Throughout their history, the Buffalo Sabres have had four Europeans tend the net with mixed success. None of them were Swedish.
That could change though as Jhonas Enroth has been making great strides since being selected by the Sabres in the 2006 draft.
The current Team Sweden goaltender at the World Junior Championships was drafted in the 2nd round, 46th overall and currently has other scouts scratching their heads on why they overlooked him.
Enroth was the No. 1 ranked European goaltender by the ISS going into the draft yet there were worries about his lack of size. With the trend going towards "bigger is better" when it comes to goaltenders, Enroth’s 5’10 is well below average. The 19-year-old himself is quick to counter the question of if he feels his size is a problem.
"Ah well, you know Vesa Toskala, Martin Gerber, Manny Legace etc. etc. I could go on for quite some time, but they are all small as well and made a decent NHL career," Enroth said.
Where his size might be a reason for concern, his agility makes up for it. His technique has received a lot of praise in Sweden, not just from the Team Sweden U20 head coach Par Marts who has described him as being "a technically perfect goalie." Other goalie coaches in the Swedish league have labeled Enroth as playing "the best butterfly style in the country."
Enroth has worked on fast reflexes and good lateral movement. "I trained on that from an early age as they are goalie essentials," he said.
With Sweden lacking true NHL goaltending talent, the arrival of Henrik Lundqvist has put the country back on the map.
It shouldn’t come as a surprise that Lundqvist is one of the goalies who has been one of Enroth’s role models as he climbed up the Swedish junior leagues. "[Lundqvist] and Martin Gerber were the goalies I watched a lot," Enroth admitted.
The past 12 months have been a hectic year for Enroth. Yet they were well worth it. First he was part of the Swedish U20-squad that finished fourth on home ice last season before leading his team Södertälje to the top league, Elitserien. In 24 games, he posted impressive numbers for an 18-year-old with a save percentage of 93,7% and a GAA of 1.61. In the ensuing playoff series, he kept up his stellar play which locked his spot as starter on the team playing in the Elitserien this season.
Despite playing on one of the bottom teams in the league, Enroth continues to post solid numbers (2.26 GAA and .925% save percentage) which has caused Swedish media to name him the best goalie prospect from Sweden since Lundqvist. Furthermore Enroth has been nominated as one of the four candidates for Rookie of the Year in Sweden.
Enroth is enjoying the cloud he currently seems to be living on. "The past 12 months have been fun," he smiled. Although he won’t get carried away by all the raving reviews, they surely have not hurt his confidence either. "It’s a big honor to be nominated for the Rookie of the Year but the season is still long," he knows. "I guess I deserved it though."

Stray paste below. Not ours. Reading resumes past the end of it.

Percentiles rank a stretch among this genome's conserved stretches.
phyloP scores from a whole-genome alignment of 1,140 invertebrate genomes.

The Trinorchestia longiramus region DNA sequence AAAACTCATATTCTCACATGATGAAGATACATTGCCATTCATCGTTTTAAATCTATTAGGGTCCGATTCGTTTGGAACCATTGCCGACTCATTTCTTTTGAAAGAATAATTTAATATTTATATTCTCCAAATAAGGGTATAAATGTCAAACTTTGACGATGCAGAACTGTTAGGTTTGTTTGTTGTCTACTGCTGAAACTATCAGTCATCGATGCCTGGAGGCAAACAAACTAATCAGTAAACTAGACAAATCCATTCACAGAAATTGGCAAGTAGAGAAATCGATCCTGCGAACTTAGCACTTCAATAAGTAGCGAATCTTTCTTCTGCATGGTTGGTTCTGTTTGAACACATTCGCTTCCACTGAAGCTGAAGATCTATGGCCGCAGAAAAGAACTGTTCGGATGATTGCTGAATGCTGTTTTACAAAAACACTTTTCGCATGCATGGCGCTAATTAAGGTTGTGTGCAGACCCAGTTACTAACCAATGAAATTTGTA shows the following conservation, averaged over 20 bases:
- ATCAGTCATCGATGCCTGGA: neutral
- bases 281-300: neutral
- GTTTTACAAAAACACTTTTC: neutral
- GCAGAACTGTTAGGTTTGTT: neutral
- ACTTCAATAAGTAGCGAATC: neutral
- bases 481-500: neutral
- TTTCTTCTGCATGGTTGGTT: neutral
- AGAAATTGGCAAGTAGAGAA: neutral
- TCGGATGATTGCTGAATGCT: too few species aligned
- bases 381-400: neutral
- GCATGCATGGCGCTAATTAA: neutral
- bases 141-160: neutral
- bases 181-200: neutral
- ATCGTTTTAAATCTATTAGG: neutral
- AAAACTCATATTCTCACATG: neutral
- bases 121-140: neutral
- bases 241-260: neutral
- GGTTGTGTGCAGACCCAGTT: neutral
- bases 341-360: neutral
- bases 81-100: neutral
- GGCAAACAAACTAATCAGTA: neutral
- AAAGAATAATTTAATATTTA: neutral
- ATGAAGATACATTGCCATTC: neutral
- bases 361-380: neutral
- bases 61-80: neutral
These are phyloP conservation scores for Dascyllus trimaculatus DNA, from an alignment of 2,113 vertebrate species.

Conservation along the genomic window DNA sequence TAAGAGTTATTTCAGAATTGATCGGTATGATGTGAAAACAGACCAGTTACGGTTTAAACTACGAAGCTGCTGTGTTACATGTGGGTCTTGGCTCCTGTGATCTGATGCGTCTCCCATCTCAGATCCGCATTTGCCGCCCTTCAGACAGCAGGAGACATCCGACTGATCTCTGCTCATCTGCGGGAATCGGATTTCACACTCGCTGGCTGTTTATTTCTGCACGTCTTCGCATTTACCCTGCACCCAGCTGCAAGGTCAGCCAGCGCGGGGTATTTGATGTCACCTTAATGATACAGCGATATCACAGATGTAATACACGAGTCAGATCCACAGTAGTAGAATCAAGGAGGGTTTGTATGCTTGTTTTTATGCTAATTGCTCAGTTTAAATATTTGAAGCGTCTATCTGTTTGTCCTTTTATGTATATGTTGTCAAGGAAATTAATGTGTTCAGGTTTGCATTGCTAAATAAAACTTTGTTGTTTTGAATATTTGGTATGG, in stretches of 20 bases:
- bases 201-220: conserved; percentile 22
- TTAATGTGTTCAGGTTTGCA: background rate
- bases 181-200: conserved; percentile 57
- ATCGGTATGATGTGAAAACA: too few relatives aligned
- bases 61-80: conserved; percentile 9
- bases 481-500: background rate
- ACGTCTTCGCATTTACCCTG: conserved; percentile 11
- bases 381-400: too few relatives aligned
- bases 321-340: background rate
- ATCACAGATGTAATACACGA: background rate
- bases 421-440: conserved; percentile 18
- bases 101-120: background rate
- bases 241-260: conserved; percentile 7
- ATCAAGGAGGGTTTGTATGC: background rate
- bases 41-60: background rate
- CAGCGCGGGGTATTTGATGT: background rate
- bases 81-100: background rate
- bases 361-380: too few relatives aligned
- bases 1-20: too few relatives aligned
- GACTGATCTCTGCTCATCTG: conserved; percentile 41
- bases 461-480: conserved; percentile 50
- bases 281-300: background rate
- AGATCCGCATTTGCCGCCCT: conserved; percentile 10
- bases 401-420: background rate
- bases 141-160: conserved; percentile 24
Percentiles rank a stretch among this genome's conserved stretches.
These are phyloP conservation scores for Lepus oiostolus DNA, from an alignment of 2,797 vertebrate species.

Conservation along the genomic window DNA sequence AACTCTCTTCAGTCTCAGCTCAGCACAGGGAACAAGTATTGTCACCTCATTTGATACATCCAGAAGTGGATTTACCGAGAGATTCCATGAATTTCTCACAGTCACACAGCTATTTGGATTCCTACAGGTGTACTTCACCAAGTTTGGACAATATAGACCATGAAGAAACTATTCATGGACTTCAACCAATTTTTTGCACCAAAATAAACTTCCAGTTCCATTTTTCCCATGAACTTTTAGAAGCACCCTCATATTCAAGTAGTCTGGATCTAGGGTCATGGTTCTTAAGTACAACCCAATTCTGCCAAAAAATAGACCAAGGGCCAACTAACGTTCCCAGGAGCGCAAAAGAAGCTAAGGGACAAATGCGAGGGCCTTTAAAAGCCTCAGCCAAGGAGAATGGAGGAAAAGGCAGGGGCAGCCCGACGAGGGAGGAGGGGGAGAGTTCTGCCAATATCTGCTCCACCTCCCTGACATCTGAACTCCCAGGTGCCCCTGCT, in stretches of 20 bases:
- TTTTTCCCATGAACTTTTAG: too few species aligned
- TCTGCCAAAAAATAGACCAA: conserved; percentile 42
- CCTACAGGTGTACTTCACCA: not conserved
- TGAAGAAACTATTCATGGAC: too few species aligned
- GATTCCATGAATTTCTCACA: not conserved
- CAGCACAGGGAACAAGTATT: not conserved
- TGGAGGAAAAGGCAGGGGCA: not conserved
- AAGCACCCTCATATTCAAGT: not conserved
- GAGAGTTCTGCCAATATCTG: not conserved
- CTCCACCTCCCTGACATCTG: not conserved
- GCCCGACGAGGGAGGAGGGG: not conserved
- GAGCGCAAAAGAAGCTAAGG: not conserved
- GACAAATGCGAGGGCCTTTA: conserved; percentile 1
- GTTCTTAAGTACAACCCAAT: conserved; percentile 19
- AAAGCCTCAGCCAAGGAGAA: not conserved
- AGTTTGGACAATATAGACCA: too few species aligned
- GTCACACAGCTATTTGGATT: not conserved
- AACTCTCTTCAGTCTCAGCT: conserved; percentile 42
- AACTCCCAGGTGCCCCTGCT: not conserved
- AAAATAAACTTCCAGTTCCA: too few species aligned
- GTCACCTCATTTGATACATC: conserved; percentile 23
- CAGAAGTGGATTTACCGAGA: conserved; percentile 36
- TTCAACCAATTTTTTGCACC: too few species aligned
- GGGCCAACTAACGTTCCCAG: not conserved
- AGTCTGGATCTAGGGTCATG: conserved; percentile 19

Being one of the leading goaltenders in the Swedish Elitserien at the age of 19, Enroth’s future is very much likely across the pond where the Sabres’ goaltending pipeline is not as strong as it once used to be. With Ryan Miller in net there is no immediate need, but there’s opportunity behind him.
If it were up to him, Enroth would make the switch to North America next season. "I want to play there next year but of course am dependant on what Buffalo wants. I talked to them last year but felt it was better to stay home for another year."
The numbers bear out that decision. Now Enroth feels the time is right to come over and learn the game on smaller ice.
Enroth: "I won’t mind playing in the AHL to refine my game. I realize I have a good chance to make it to the NHL given Buffalo’s goaltending depth at the moment, but it is not easy to get into the NHL. After all you need to be better than good to make it there."
The goalie is aware of what aspect he needs to work on most – his stickhandling. The World Juniors is an excellent place to start that improvement. Enroth is given the main job between the pipes for Team Sweden and was victorious in the tournament’s opener against Slovakia (4-3 win).
"I started a bit nervous but getting the victory was so sweet," Enroth admitted.
Coming into this tournament as the fourth-ranked team, Sweden is looking for a medal this year. "We aim high, of course our goal is the gold medal," Enroth said.
From being the little kid that played for Huddinge IK to competing with the world’s best in his age category, a lot has changed in the life of Enroth the past three years. Back then the youngster played hockey with his brothers Tommy (playing at the top U20-level) and Mattias (playing at the top U18-level).
"We played hockey every day," Enroth remembered. "It would be fun to play with my brothers in one team at one point but right now that’s not on my mind."
Hockey on frozen lakes or in the basement, Enroth has always been competitive.
"Who usually won when my brothers were firing shots at me? What do you think? The goalie of course," Enroth laughed as he headed into the locker room.
The Sabres might have hit a jackpot with their 2006 selection. If Enroth is able to take his game to North America he could very well be the first Swede ever to tend the net for Buffalo. Until then, Enroth will try to win Sweden a medal at the World Juniors in the Czech Republic and save his club team’s spot in the Elitserien. And perhaps he will let his brothers win for once before leaving Sweden for a permanent stay across the pond.